“Picture the world as being a city whose pavements are covered a foot deep in gold coins. You have to wade through them to make progress. Their clinking and rattling fills the air. Imagine that you met a beggar in such a city. ‘Please, give me something. I am penniless.’ ‘But look around you,’ you would shout. ‘There is gold enough to last you your whole life. All you have to do is to bend down and pick it up!’ When people complain that they don’t know any literature because it was badly taught at school, or that they missed out on history because on the timetable it was either that or biology, or some such ludicrous excuse, it is hard not to react in the same way. ‘But it’s all around you!’ I want to scream. ‘All you have to do is bend down and pick it up!’.”

I make no apology for gushing imagery. Especially as libraries face budget slashing by the current Philistine government. I suspect ConDem don’t read much in fact… especially as Gove loves his ‘facts, facts and more facts’. His lines unknowingly plagiarised from Dickens’ Hard Times and sounding more like Gradgrind than Gradgrind himself. Despite Fry’s privileges in life he has a point. So at least we prize Fry for such clarity and restoring something amidst a world awash with popular culture’s terrifying offering (not that it’s all bad… there is… erm… ?). Of course this emotion and entreaties are now aided by the fact Waterstones is usually adorned by Costa Coffee – the middle class junkie’s drug of choice (along with Chardonnay from the fridge… on tap!). Tea /Coffee and reading / studying being the loving bedfellows. We have a brilliant independent 2nd hand store here with a Buddhist coffee shop attached. (Not sure what Buddha himself would think of caffeine induced hyperness?) It and W’stones are the Temples or Fountains or Wells or whatever that keep the city centre public spaces from being one large advertising hoarding for tat. The only drawback is the 2nd hand store is usually minus 20 degrees as its grumbling boiler never gets fixed and the staff have developed blood thicker than oil in their veins and have stopped noticing the ice particles in the air. Thankfully Waterstones heat their customers to a toasty crust so sitting for an hour or two with your reading material is probably the closest we have to heaven on this earth. Starbucks is now awash with sticky detritus and seems to be populated by the local yoof too plus their service levels have plummeted to what you might expect from impersonal American franchises whose long arm of management control can’t quite reach North Cumbria very effectively.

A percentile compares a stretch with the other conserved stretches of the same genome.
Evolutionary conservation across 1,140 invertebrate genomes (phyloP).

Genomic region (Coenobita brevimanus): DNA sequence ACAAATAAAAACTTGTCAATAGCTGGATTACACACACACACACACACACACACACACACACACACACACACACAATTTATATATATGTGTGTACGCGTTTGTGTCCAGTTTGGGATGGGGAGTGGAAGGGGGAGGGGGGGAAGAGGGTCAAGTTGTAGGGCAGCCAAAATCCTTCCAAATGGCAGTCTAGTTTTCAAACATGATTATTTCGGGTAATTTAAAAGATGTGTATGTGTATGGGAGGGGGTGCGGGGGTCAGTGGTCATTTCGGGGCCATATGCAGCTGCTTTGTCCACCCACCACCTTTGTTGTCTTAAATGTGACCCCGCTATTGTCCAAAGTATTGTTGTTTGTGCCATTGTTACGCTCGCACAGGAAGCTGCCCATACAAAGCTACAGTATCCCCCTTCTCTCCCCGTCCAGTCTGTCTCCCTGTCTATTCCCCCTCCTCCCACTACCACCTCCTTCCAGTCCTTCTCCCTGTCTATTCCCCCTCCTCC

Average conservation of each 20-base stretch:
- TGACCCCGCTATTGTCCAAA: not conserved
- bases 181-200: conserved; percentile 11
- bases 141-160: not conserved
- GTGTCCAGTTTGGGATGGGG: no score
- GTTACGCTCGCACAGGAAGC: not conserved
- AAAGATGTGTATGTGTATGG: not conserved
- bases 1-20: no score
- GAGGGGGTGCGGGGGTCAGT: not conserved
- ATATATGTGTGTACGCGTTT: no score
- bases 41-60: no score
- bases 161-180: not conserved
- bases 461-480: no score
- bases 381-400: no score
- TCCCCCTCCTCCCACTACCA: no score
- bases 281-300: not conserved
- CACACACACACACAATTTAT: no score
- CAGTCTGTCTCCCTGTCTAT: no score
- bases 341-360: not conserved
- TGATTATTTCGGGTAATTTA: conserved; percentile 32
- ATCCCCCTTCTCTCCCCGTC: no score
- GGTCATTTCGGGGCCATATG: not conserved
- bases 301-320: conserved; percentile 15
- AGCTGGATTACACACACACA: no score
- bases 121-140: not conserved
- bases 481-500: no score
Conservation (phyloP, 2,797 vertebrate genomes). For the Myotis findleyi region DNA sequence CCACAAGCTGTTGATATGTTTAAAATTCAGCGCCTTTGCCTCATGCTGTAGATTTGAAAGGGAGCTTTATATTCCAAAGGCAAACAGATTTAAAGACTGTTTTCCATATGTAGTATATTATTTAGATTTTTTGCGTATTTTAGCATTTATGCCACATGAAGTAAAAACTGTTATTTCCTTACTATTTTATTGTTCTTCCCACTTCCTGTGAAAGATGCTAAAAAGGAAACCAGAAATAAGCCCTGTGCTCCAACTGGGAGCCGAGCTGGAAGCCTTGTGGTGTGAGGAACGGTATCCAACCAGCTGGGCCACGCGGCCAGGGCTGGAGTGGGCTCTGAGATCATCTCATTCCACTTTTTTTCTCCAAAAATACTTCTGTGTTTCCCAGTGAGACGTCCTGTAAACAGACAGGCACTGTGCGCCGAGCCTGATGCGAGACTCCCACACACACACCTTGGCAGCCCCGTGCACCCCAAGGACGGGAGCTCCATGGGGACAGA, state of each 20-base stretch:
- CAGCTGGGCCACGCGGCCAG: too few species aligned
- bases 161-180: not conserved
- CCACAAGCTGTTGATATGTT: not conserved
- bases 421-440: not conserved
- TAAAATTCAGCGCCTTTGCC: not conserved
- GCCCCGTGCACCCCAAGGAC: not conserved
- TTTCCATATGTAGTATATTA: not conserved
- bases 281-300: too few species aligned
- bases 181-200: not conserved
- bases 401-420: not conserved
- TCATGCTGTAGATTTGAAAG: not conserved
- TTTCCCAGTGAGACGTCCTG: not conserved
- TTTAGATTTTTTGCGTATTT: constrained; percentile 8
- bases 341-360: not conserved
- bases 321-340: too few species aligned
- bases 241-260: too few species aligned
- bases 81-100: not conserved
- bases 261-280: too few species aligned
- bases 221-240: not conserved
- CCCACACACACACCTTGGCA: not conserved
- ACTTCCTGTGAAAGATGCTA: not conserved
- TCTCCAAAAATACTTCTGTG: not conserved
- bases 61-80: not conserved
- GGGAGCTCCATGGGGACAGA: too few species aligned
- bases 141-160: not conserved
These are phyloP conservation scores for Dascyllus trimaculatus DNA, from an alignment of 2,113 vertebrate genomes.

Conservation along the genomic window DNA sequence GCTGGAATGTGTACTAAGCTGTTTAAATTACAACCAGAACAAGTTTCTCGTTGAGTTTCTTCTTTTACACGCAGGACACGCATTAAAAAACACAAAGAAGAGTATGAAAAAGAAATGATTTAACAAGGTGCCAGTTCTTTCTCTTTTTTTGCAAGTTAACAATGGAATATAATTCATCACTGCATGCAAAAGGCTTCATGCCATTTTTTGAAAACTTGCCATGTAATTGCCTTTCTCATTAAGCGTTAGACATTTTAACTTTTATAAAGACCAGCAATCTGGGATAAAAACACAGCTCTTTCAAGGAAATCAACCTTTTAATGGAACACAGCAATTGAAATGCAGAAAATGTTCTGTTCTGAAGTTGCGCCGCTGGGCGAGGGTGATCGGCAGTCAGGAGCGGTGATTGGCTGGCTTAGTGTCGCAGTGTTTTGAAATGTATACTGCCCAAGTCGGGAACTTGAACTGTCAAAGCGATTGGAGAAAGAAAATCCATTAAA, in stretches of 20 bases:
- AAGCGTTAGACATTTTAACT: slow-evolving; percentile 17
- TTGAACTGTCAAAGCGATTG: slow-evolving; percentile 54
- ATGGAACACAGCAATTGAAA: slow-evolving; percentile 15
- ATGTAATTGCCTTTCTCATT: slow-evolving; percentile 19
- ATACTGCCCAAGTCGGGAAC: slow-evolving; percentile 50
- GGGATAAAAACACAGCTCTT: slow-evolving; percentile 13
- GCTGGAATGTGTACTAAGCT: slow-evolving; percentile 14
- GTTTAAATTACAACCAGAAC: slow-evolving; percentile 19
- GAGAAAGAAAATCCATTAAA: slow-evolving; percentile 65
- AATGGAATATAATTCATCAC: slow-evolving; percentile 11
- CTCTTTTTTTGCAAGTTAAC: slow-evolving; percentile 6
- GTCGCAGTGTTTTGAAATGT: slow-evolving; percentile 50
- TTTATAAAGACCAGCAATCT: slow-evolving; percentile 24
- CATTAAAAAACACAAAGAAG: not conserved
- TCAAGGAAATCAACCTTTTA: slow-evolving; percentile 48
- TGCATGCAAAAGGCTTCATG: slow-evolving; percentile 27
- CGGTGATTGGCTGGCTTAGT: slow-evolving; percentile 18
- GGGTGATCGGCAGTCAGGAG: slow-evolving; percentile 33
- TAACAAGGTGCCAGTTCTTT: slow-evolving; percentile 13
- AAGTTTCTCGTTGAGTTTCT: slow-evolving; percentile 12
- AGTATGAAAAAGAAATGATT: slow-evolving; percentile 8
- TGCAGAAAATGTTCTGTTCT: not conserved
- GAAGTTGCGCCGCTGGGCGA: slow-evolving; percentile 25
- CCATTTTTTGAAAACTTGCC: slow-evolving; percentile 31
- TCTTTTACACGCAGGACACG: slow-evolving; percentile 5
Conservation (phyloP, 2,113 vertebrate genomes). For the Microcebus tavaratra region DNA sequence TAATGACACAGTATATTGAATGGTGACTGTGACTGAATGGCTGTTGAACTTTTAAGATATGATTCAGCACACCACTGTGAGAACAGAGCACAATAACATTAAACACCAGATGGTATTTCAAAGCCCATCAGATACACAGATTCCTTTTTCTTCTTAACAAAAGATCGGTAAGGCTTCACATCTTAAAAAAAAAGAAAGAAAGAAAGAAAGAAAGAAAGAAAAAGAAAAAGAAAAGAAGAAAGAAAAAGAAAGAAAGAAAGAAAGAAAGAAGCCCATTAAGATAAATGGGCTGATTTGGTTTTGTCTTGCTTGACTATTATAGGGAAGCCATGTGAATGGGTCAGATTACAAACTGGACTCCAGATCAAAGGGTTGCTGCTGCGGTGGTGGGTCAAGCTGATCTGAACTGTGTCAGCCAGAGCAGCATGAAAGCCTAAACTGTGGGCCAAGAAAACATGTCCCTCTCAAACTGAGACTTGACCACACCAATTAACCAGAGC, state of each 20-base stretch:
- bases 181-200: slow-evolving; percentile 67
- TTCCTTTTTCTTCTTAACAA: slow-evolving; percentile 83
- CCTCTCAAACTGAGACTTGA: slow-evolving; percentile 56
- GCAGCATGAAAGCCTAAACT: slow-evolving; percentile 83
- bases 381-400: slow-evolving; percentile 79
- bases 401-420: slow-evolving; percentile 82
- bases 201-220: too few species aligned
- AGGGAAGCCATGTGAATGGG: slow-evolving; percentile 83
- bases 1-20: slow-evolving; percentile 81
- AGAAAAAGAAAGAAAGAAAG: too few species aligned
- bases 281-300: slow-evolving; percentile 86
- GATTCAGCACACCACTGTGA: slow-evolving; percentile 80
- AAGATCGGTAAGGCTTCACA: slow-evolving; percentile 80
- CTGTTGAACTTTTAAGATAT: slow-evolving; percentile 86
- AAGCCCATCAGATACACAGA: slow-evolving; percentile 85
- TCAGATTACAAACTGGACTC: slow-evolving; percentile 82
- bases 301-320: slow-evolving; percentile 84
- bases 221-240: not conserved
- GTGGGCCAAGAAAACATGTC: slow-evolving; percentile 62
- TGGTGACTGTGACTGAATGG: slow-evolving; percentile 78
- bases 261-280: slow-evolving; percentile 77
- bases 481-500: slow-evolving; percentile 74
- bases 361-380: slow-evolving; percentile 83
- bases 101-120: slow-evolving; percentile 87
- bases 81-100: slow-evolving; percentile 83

Right… W’stones it is……

Is it time for Harold Wilson to be re-incarnated?

In Uncategorized on January 30, 2011 at 4:56 pm

Andrew Neil on form looking at the ‘death of meritocracy’ in this programme from the Beeb: http://www.bbc.co.uk/iplayer/episode/b00y37gk/Posh_and_Posher_Why_Public_School_Boys_Run_Britain/ The notion that the elite has stolen the gateway to politics; not just for the Tories but now also Labour. Neil is at his best here pouring acid scorn on our virtual closed shop of senior politics. Harold Wilson barnstormed the Etonian phalanx of British politics leading to a new era of post-aristocratic post-war post-Empire Britain; but here we are again in 1950s Britain, is the general gist with a privileged few shaping the majority. The Union path trodden by Johnson and Prestcott is shut too. Is this post-modern Britain or modern class ridden Britain coming back to curse us?